According to a new study by the Indiana University School of Public and Environmental Affairs, American new car buyers simply aren’t interested in electric cars, whether hybrid or plug-in. The new study does seem indicate that new car buyers in certain cities are embracing electric cars. Places like Chicago, Boston and San Francisco are showing strong growth in electric car purchases, but this is not enough to sustain the entire industry, the study says.
Given that electric automobile sales across the board have been steadily growing does not seem to influence the authors of this new study. They say that President Barack Obama’s plan to have 1 million electric vehicles on the road by 2015 is misguided at best.
However, it is important to note that the data for the just released study was collected in autumn of 2011, long before the most current fleet of hybrid electric and plug-in electric vehicles, with increased reliability and extended range hit the market. It was also before the new hybrid-electric Chevy Volt, with a range of nearly 400 miles hit the market.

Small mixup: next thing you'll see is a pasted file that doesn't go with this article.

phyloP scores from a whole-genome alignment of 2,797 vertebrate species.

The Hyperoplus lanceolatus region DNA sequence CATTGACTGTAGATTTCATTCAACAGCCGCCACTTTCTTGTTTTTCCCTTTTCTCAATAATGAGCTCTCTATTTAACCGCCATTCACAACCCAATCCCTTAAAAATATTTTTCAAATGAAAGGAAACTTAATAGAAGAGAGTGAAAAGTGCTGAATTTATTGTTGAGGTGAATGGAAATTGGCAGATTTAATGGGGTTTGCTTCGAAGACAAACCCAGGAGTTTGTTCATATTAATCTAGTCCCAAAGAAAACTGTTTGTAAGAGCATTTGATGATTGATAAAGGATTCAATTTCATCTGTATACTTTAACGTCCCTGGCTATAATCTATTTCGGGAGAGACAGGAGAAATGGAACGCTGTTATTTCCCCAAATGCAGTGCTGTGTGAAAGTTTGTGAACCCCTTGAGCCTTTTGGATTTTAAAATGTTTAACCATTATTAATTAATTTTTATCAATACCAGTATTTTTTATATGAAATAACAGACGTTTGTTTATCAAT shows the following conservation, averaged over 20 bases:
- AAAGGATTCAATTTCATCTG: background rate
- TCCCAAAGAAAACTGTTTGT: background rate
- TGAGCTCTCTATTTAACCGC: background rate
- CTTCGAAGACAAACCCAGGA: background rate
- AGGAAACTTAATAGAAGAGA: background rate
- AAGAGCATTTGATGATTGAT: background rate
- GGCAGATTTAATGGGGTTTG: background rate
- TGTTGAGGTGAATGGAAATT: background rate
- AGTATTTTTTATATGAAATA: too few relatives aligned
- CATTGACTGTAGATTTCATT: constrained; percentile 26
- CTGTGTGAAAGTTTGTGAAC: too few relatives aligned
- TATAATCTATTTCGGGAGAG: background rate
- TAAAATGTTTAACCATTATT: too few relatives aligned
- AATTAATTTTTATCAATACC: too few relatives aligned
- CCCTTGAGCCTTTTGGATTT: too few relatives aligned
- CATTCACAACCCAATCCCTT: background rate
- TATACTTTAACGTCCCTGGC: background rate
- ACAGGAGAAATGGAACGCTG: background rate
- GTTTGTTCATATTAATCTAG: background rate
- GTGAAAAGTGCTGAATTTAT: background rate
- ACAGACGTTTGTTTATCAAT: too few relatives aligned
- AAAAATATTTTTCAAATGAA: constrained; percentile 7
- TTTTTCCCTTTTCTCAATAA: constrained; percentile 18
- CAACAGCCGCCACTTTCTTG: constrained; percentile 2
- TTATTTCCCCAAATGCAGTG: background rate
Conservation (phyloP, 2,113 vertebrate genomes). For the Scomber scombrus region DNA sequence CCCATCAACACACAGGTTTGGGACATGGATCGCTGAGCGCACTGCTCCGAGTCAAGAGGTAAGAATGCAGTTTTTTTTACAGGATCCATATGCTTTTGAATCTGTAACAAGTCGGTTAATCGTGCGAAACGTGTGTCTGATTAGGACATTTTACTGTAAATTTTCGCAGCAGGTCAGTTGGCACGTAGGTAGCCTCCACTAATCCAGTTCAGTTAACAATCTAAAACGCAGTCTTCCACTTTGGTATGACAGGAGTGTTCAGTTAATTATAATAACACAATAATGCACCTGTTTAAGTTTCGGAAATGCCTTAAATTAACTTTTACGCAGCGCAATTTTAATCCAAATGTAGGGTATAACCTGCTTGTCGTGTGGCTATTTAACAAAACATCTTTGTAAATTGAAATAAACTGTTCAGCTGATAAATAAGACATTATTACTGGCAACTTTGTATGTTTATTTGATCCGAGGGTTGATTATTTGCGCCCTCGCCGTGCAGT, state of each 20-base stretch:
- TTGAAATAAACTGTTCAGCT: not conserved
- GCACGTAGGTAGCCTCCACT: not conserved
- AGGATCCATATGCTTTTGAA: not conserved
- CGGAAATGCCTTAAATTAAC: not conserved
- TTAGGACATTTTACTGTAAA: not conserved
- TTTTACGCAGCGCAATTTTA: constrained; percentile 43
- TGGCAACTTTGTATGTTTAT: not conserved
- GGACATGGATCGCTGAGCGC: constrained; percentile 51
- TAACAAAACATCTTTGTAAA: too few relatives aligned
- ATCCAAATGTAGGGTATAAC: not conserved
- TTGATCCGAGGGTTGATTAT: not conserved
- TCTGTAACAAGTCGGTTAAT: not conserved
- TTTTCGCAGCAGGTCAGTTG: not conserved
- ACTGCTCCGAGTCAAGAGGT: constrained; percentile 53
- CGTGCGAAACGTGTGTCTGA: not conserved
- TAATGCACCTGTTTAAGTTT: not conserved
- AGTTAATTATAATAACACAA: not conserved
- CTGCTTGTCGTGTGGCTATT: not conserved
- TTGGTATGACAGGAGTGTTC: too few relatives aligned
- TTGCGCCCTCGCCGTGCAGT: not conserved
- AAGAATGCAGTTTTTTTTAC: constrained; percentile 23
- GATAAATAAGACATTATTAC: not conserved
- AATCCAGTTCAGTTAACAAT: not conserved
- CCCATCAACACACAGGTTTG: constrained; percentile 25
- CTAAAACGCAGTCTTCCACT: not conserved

Their study was also conducted long before the current crop of more than 11,000 electric charging stations were installed around the country. Cities such as Boston, New York, Los Angeles and Indianapolis have embraced electric vehicle technology and have begun installing hundreds of new electric charging stations around their downtown areas. Tesla Automotive has already begun installing a massive nationwide network which allow owners of their plug-in electric Tesla Model S vehicles to criss-cross the country without the need to rush home and recharge.
The Indiana University report data was also collected before Consumer Reports determined that electric vehicles have nearly the same depreciation rate as their fossil-fuel only cousins and began rating electric as higher value vehicles both for their reliability and quality craftsmanship.
Based on all the recent reports showing electric vehicle technology has so far surpassed gasoline technology and expectations, it seems way too early, and indeed shortsighted, to base a study on data collected before a new technology had hardly had a chance to begin.